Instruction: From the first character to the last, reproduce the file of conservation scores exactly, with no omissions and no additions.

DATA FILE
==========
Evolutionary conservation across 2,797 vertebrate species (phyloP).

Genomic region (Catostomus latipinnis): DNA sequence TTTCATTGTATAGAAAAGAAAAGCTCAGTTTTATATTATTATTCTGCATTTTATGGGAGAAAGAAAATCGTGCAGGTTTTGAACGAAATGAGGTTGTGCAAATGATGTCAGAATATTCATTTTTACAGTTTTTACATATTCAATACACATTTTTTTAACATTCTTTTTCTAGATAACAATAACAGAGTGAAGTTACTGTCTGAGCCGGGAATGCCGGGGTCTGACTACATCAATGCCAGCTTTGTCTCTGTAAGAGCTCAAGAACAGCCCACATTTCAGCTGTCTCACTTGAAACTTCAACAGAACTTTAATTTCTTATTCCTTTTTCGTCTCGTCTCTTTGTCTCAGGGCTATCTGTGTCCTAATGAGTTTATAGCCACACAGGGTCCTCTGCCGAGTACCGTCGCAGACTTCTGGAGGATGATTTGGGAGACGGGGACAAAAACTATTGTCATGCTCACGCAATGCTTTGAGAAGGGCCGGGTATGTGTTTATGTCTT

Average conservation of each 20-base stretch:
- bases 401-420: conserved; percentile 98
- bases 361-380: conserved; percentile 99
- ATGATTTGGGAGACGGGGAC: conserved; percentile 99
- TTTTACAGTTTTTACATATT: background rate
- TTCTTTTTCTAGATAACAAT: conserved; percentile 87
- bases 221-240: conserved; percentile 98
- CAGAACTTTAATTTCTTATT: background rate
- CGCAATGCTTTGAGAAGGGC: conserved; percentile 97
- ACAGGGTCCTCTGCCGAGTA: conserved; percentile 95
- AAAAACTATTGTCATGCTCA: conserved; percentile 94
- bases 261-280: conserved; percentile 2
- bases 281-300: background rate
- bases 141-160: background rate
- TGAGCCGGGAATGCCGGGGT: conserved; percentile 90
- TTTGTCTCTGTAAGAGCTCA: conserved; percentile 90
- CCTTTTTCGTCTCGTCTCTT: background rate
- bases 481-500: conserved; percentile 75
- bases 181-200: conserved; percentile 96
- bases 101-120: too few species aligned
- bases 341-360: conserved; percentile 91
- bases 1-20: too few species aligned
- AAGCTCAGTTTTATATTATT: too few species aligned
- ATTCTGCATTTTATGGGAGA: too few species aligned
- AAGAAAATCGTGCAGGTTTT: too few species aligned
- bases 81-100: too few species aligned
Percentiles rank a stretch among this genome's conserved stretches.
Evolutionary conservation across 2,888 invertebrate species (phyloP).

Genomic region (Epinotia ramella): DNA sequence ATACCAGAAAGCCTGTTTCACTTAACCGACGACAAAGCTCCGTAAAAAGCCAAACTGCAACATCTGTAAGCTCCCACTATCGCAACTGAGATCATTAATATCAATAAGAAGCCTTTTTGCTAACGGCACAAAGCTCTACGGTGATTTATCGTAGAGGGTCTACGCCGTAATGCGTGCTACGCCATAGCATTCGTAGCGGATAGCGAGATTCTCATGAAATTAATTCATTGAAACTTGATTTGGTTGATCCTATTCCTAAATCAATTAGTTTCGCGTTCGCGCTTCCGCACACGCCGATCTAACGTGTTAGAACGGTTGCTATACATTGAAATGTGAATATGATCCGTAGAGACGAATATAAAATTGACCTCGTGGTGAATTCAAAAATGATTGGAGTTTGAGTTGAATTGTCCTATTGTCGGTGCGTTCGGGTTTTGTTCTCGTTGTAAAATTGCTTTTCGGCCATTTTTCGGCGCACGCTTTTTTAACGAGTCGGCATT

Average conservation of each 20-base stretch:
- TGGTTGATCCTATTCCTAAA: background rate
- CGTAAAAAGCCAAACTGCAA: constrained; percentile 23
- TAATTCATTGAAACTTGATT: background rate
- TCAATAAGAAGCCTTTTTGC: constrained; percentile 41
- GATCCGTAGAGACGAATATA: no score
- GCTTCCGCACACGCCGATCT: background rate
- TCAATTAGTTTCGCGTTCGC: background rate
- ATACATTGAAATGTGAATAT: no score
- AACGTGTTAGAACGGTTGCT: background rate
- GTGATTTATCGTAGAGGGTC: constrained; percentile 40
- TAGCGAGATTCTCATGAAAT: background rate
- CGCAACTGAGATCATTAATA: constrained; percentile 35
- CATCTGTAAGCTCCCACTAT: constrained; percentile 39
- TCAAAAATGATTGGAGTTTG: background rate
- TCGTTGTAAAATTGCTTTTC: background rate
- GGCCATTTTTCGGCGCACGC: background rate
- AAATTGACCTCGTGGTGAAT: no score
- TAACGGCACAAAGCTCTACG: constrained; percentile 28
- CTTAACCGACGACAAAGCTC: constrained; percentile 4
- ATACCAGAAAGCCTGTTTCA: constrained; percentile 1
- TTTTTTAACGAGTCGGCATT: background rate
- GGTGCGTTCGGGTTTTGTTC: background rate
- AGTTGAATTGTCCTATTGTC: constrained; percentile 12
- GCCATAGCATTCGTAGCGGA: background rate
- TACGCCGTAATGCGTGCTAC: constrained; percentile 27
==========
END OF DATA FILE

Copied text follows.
Evolutionary conservation across 2,797 vertebrate species (phyloP).

Genomic region (Catostomus latipinnis): DNA sequence TTTCATTGTATAGAAAAGAAAAGCTCAGTTTTATATTATTATTCTGCATTTTATGGGAGAAAGAAAATCGTGCAGGTTTTGAACGAAATGAGGTTGTGCAAATGATGTCAGAATATTCATTTTTACAGTTTTTACATATTCAATACACATTTTTTTAACATTCTTTTTCTAGATAACAATAACAGAGTGAAGTTACTGTCTGAGCCGGGAATGCCGGGGTCTGACTACATCAATGCCAGCTTTGTCTCTGTAAGAGCTCAAGAACAGCCCACATTTCAGCTGTCTCACTTGAAACTTCAACAGAACTTTAATTTCTTATTCCTTTTTCGTCTCGTCTCTTTGTCTCAGGGCTATCTGTGTCCTAATGAGTTTATAGCCACACAGGGTCCTCTGCCGAGTACCGTCGCAGACTTCTGGAGGATGATTTGGGAGACGGGGACAAAAACTATTGTCATGCTCACGCAATGCTTTGAGAAGGGCCGGGTATGTGTTTATGTCTT

Average conservation of each 20-base stretch:
- bases 401-420: conserved; percentile 98
- bases 361-380: conserved; percentile 99
- ATGATTTGGGAGACGGGGAC: conserved; percentile 99
- TTTTACAGTTTTTACATATT: background rate
- TTCTTTTTCTAGATAACAAT: conserved; percentile 87
- bases 221-240: conserved; percentile 98
- CAGAACTTTAATTTCTTATT: background rate
- CGCAATGCTTTGAGAAGGGC: conserved; percentile 97
- ACAGGGTCCTCTGCCGAGTA: conserved; percentile 95
- AAAAACTATTGTCATGCTCA: conserved; percentile 94
- bases 261-280: conserved; percentile 2
- bases 281-300: background rate
- bases 141-160: background rate
- TGAGCCGGGAATGCCGGGGT: conserved; percentile 90
- TTTGTCTCTGTAAGAGCTCA: conserved; percentile 90
- CCTTTTTCGTCTCGTCTCTT: background rate
- bases 481-500: conserved; percentile 75
- bases 181-200: conserved; percentile 96
- bases 101-120: too few species aligned
- bases 341-360: conserved; percentile 91
- bases 1-20: too few species aligned
- AAGCTCAGTTTTATATTATT: too few species aligned
- ATTCTGCATTTTATGGGAGA: too few species aligned
- AAGAAAATCGTGCAGGTTTT: too few species aligned
- bases 81-100: too few species aligned
Percentiles rank a stretch among this genome's conserved stretches.
Evolutionary conservation across 2,888 invertebrate species (phyloP).

Genomic region (Epinotia ramella): DNA sequence ATACCAGAAAGCCTGTTTCACTTAACCGACGACAAAGCTCCGTAAAAAGCCAAACTGCAACATCTGTAAGCTCCCACTATCGCAACTGAGATCATTAATATCAATAAGAAGCCTTTTTGCTAACGGCACAAAGCTCTACGGTGATTTATCGTAGAGGGTCTACGCCGTAATGCGTGCTACGCCATAGCATTCGTAGCGGATAGCGAGATTCTCATGAAATTAATTCATTGAAACTTGATTTGGTTGATCCTATTCCTAAATCAATTAGTTTCGCGTTCGCGCTTCCGCACACGCCGATCTAACGTGTTAGAACGGTTGCTATACATTGAAATGTGAATATGATCCGTAGAGACGAATATAAAATTGACCTCGTGGTGAATTCAAAAATGATTGGAGTTTGAGTTGAATTGTCCTATTGTCGGTGCGTTCGGGTTTTGTTCTCGTTGTAAAATTGCTTTTCGGCCATTTTTCGGCGCACGCTTTTTTAACGAGTCGGCATT

Average conservation of each 20-base stretch:
- TGGTTGATCCTATTCCTAAA: background rate
- CGTAAAAAGCCAAACTGCAA: constrained; percentile 23
- TAATTCATTGAAACTTGATT: background rate
- TCAATAAGAAGCCTTTTTGC: constrained; percentile 41
- GATCCGTAGAGACGAATATA: no score
- GCTTCCGCACACGCCGATCT: background rate
- TCAATTAGTTTCGCGTTCGC: background rate
- ATACATTGAAATGTGAATAT: no score
- AACGTGTTAGAACGGTTGCT: background rate
- GTGATTTATCGTAGAGGGTC: constrained; percentile 40
- TAGCGAGATTCTCATGAAAT: background rate
- CGCAACTGAGATCATTAATA: constrained; percentile 35
- CATCTGTAAGCTCCCACTAT: constrained; percentile 39
- TCAAAAATGATTGGAGTTTG: background rate
- TCGTTGTAAAATTGCTTTTC: background rate
- GGCCATTTTTCGGCGCACGC: background rate
- AAATTGACCTCGTGGTGAAT: no score
- TAACGGCACAAAGCTCTACG: constrained; percentile 28
- CTTAACCGACGACAAAGCTC: constrained; percentile 4
- ATACCAGAAAGCCTGTTTCA: constrained; percentile 1
- TTTTTTAACGAGTCGGCATT: background rate
- GGTGCGTTCGGGTTTTGTTC: background rate
- AGTTGAATTGTCCTATTGTC: constrained; percentile 12
- GCCATAGCATTCGTAGCGGA: background rate
- TACGCCGTAATGCGTGCTAC: constrained; percentile 27